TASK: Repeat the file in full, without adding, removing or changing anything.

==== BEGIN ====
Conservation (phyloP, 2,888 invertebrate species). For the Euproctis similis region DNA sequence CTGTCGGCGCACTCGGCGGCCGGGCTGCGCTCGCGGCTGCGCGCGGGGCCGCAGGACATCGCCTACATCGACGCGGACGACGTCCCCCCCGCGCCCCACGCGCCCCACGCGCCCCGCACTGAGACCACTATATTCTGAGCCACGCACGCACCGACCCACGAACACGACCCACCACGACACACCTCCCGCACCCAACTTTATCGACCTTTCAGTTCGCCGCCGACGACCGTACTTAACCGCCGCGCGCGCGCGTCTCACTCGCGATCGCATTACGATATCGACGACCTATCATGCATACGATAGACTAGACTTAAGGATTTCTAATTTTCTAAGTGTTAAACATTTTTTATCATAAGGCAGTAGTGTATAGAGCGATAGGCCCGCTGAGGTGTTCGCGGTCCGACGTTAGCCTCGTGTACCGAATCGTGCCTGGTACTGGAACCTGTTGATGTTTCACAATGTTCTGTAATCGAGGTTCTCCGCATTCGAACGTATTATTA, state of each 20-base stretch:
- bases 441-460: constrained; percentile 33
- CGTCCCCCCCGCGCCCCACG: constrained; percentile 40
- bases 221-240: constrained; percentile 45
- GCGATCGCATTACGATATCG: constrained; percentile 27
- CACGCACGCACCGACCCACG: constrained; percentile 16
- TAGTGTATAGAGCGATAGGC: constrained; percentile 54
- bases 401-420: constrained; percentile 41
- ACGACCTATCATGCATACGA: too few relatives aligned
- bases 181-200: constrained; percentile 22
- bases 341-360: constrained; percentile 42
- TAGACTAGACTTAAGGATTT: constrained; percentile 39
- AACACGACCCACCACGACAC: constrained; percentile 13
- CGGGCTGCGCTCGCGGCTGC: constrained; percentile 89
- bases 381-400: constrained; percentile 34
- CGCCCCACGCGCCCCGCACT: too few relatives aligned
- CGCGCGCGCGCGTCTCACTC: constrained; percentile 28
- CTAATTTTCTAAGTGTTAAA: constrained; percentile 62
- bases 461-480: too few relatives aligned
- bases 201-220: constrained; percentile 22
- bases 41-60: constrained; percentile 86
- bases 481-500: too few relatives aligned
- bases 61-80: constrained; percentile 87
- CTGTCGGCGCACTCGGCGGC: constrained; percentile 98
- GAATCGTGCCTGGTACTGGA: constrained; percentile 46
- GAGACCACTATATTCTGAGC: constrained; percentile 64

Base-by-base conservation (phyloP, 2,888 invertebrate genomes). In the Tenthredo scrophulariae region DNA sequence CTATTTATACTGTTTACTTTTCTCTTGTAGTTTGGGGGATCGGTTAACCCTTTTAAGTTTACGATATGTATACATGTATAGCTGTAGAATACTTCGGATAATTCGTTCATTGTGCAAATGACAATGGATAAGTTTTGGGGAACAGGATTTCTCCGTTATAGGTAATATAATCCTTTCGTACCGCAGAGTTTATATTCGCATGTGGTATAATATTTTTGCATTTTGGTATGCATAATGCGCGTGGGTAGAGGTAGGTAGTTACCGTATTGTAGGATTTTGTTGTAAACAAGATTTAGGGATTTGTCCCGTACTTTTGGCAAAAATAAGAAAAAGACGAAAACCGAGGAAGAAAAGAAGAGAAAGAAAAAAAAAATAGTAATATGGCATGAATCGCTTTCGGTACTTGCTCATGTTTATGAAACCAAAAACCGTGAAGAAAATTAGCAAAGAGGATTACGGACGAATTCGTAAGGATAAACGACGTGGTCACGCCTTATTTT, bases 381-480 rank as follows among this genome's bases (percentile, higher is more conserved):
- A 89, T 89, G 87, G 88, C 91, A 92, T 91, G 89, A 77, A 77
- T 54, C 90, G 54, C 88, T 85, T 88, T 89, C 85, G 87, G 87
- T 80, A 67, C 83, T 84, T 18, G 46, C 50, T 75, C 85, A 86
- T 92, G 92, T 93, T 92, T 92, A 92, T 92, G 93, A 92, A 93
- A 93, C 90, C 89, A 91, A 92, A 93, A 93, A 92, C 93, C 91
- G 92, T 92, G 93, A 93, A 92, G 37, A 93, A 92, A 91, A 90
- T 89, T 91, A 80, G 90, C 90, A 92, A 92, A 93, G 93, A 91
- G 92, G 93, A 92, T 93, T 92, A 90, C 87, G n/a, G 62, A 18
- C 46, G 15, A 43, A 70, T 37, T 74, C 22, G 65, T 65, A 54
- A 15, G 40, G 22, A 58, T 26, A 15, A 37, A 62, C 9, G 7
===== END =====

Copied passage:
Conservation (phyloP, 2,888 invertebrate species). For the Euproctis similis region DNA sequence CTGTCGGCGCACTCGGCGGCCGGGCTGCGCTCGCGGCTGCGCGCGGGGCCGCAGGACATCGCCTACATCGACGCGGACGACGTCCCCCCCGCGCCCCACGCGCCCCACGCGCCCCGCACTGAGACCACTATATTCTGAGCCACGCACGCACCGACCCACGAACACGACCCACCACGACACACCTCCCGCACCCAACTTTATCGACCTTTCAGTTCGCCGCCGACGACCGTACTTAACCGCCGCGCGCGCGCGTCTCACTCGCGATCGCATTACGATATCGACGACCTATCATGCATACGATAGACTAGACTTAAGGATTTCTAATTTTCTAAGTGTTAAACATTTTTTATCATAAGGCAGTAGTGTATAGAGCGATAGGCCCGCTGAGGTGTTCGCGGTCCGACGTTAGCCTCGTGTACCGAATCGTGCCTGGTACTGGAACCTGTTGATGTTTCACAATGTTCTGTAATCGAGGTTCTCCGCATTCGAACGTATTATTA, state of each 20-base stretch:
- bases 441-460: constrained; percentile 33
- CGTCCCCCCCGCGCCCCACG: constrained; percentile 40
- bases 221-240: constrained; percentile 45
- GCGATCGCATTACGATATCG: constrained; percentile 27
- CACGCACGCACCGACCCACG: constrained; percentile 16
- TAGTGTATAGAGCGATAGGC: constrained; percentile 54
- bases 401-420: constrained; percentile 41
- ACGACCTATCATGCATACGA: too few relatives aligned
- bases 181-200: constrained; percentile 22
- bases 341-360: constrained; percentile 42
- TAGACTAGACTTAAGGATTT: constrained; percentile 39
- AACACGACCCACCACGACAC: constrained; percentile 13
- CGGGCTGCGCTCGCGGCTGC: constrained; percentile 89
- bases 381-400: constrained; percentile 34
- CGCCCCACGCGCCCCGCACT: too few relatives aligned
- CGCGCGCGCGCGTCTCACTC: constrained; percentile 28
- CTAATTTTCTAAGTGTTAAA: constrained; percentile 62
- bases 461-480: too few relatives aligned
- bases 201-220: constrained; percentile 22
- bases 41-60: constrained; percentile 86
- bases 481-500: too few relatives aligned
- bases 61-80: constrained; percentile 87
- CTGTCGGCGCACTCGGCGGC: constrained; percentile 98
- GAATCGTGCCTGGTACTGGA: constrained; percentile 46
- GAGACCACTATATTCTGAGC: constrained; percentile 64

Base-by-base conservation (phyloP, 2,888 invertebrate genomes). In the Tenthredo scrophulariae region DNA sequence CTATTTATACTGTTTACTTTTCTCTTGTAGTTTGGGGGATCGGTTAACCCTTTTAAGTTTACGATATGTATACATGTATAGCTGTAGAATACTTCGGATAATTCGTTCATTGTGCAAATGACAATGGATAAGTTTTGGGGAACAGGATTTCTCCGTTATAGGTAATATAATCCTTTCGTACCGCAGAGTTTATATTCGCATGTGGTATAATATTTTTGCATTTTGGTATGCATAATGCGCGTGGGTAGAGGTAGGTAGTTACCGTATTGTAGGATTTTGTTGTAAACAAGATTTAGGGATTTGTCCCGTACTTTTGGCAAAAATAAGAAAAAGACGAAAACCGAGGAAGAAAAGAAGAGAAAGAAAAAAAAAATAGTAATATGGCATGAATCGCTTTCGGTACTTGCTCATGTTTATGAAACCAAAAACCGTGAAGAAAATTAGCAAAGAGGATTACGGACGAATTCGTAAGGATAAACGACGTGGTCACGCCTTATTTT, bases 381-480 rank as follows among this genome's bases (percentile, higher is more conserved):
- A 89, T 89, G 87, G 88, C 91, A 92, T 91, G 89, A 77, A 77
- T 54, C 90, G 54, C 88, T 85, T 88, T 89, C 85, G 87, G 87
- T 80, A 67, C 83, T 84, T 18, G 46, C 50, T 75, C 85, A 86
- T 92, G 92, T 93, T 92, T 92, A 92, T 92, G 93, A 92, A 93
- A 93, C 90, C 89, A 91, A 92, A 93, A 93, A 92, C 93, C 91
- G 92, T 92, G 93, A 93, A 92, G 37, A 93, A 92, A 91, A 90
- T 89, T 91, A 80, G 90, C 90, A 92, A 92, A 93, G 93, A 91
- G 92, G 93, A 92, T 93, T 92, A 90, C 87, G n/a, G 62, A 18
- C 46, G 15, A 43, A 70, T 37, T 74, C 22, G 65, T 65, A 54
- A 15, G 40, G 22, A 58, T 26, A 15, A 37, A 62, C 9, G 7